I can still hear him crying.
As his feet saunter through dusty paths
Under night fall,
the moon the only light he has to illuminate the shadows he sees.
They told him it was only for a short while.
Once he had paid his debt he would see his home again
But he had soon realized that returning was no longer an option.
Forced onto ships packed to the brim with brown faces
His heart beat faster than a hummingbird flaps his wings
The stench is what he will never forget.
It smelled of fear, and of tears, and of blood.
Now, he questioned which of these he would leave in his path.
They pushed him in to the shadows
Placed his body on top of another
Chained them together
And consumed them in darkness
Only thing his mind allows him to remember is the sound of his own heart beat being accompanied by another
I can still hear her screaming.
Her offspring ripped form her arms
like a tornado snatches a home from its very foundation.
Sold like cattle but treated like less.
There was no one to save them.
No one to tell him that it wasn’t his fault
That it didn’t make him any less of a man.
No one to comfort but God himself
And even He felt out of ears reach sometimes
I can still hear them talking.
Passing the time in the tobacco fields
As their they labored and their backs carried infants.
They found pleasantries to pass the time as the sun beat on them
As they tarried in the dirt for what was to be on master’s table.
Jordan River’s and Go Down Moses
He Worked that plow and bellowed tenor notes
Sweat dripping from his shoulders
Illuminating every lashing He has taken since he was able to understand what slavery was
He still Sang.
And he worked
She Still sang
And She still Worked
I can Still hear them laughing.
Little brown boys and girls finding joy in all that they see
Old enough to understand the ways of the world
But young enough to still find amusement in the confinement of the cotton fields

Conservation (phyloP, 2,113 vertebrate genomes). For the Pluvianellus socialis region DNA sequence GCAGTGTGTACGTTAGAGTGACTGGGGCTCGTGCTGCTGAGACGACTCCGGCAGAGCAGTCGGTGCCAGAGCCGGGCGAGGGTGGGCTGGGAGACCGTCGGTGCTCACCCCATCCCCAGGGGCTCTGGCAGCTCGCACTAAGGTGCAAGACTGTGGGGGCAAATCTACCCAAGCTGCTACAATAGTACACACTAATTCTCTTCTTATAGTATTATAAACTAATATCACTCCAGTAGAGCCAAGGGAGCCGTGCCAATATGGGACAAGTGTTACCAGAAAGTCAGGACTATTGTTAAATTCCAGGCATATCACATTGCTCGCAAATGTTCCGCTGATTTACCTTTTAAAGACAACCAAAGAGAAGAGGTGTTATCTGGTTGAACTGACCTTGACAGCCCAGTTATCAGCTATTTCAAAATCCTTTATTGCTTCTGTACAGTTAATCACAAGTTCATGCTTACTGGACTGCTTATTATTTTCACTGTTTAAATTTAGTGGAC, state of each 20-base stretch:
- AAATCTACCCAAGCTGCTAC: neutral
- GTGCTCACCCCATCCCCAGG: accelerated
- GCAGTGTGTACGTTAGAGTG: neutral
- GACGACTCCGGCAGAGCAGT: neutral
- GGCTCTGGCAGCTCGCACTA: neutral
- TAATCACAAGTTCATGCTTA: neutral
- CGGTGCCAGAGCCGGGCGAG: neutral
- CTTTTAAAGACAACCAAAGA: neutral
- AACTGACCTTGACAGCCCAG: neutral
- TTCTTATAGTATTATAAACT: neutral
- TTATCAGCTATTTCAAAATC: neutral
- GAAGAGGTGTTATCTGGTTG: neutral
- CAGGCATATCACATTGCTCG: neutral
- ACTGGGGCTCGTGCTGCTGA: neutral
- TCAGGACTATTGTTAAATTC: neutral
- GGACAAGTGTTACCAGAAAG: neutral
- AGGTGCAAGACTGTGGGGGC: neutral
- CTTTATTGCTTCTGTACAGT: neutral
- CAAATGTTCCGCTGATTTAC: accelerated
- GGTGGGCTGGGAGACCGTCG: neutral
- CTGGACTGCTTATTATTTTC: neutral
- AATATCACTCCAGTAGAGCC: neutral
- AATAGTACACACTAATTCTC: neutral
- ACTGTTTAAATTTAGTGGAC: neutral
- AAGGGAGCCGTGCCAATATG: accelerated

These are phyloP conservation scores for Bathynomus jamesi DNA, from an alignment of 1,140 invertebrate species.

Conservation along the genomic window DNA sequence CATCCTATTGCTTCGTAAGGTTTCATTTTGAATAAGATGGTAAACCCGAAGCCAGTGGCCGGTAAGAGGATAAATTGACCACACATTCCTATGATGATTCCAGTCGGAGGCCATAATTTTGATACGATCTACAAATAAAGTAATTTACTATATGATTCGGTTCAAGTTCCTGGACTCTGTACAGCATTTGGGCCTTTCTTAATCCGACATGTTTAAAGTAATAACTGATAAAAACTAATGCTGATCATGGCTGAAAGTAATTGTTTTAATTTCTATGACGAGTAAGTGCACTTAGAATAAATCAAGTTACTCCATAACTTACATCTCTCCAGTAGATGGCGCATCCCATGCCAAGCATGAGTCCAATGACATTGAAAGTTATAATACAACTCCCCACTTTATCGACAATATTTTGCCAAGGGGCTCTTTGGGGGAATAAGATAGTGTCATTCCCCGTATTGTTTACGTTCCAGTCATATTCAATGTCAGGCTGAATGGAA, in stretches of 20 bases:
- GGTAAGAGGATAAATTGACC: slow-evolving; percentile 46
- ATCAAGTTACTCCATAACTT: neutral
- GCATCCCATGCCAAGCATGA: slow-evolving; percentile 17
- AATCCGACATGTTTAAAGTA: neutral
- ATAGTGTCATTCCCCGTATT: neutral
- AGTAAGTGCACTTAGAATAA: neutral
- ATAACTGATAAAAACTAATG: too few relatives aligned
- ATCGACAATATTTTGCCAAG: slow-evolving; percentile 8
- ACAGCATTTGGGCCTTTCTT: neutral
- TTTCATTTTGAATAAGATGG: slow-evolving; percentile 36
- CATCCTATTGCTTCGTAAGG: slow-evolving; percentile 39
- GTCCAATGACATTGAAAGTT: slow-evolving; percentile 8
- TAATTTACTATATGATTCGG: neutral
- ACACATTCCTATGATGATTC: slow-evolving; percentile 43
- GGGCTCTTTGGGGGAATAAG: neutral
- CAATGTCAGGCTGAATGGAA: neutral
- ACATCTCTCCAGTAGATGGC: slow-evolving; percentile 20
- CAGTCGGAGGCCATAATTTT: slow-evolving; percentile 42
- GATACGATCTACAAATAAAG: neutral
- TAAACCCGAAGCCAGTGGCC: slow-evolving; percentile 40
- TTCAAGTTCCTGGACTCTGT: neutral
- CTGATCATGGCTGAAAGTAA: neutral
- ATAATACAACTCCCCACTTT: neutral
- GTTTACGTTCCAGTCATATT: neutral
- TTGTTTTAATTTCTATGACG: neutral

Chuckles escape their lips as they gather around the fire
Enjoying full meals from mere scraps left from their labor
They tell stories of home
Stories of freedom
Remember sisters and brothers, cousins and friends lost so long ago
Share hopes and dream of a future better than what they see possible
I still here Her praying
Knees planted on the ground
tears falling down her cheeks
Words blooming petitions to The Lord’s Throne of grace
She appeals to the father on behalf of her children
“God grant them the grace to experience the freedom I never knew”
She pleads on behalf of her husband
God give him strength to endure even when they try their best to break every piece of him
She prays over herself.
“Lord, grant the me the understanding to deal with it all and the peace to know that your presence is everywhere I may not feel it”
She prays until her voice feels the room
Her words spill out into the houses along side of her
Down the road,
Into the tobacco fields saturating every place her feet have ever tread
Sowing seed on good ground.
Preparing for the harvest to come
We are her harvest.
She may have never lived to see it but we are the fruits of her prayers
We are the things she interceded for.
The things he tarried for.
We are a result of the songs they bellowed from their souls
As they worked until their fingers were raw, until their backs moaned in agony
We are the manifestation of the dreams they used to tell each other around the dinner time fire
We are the harvest God brought forth.
You are the example of God’s grace
The epitome of God’s Favor.
The answer to millions of prayers said through rivers of tears
For hundreds of years.
You are what they still praying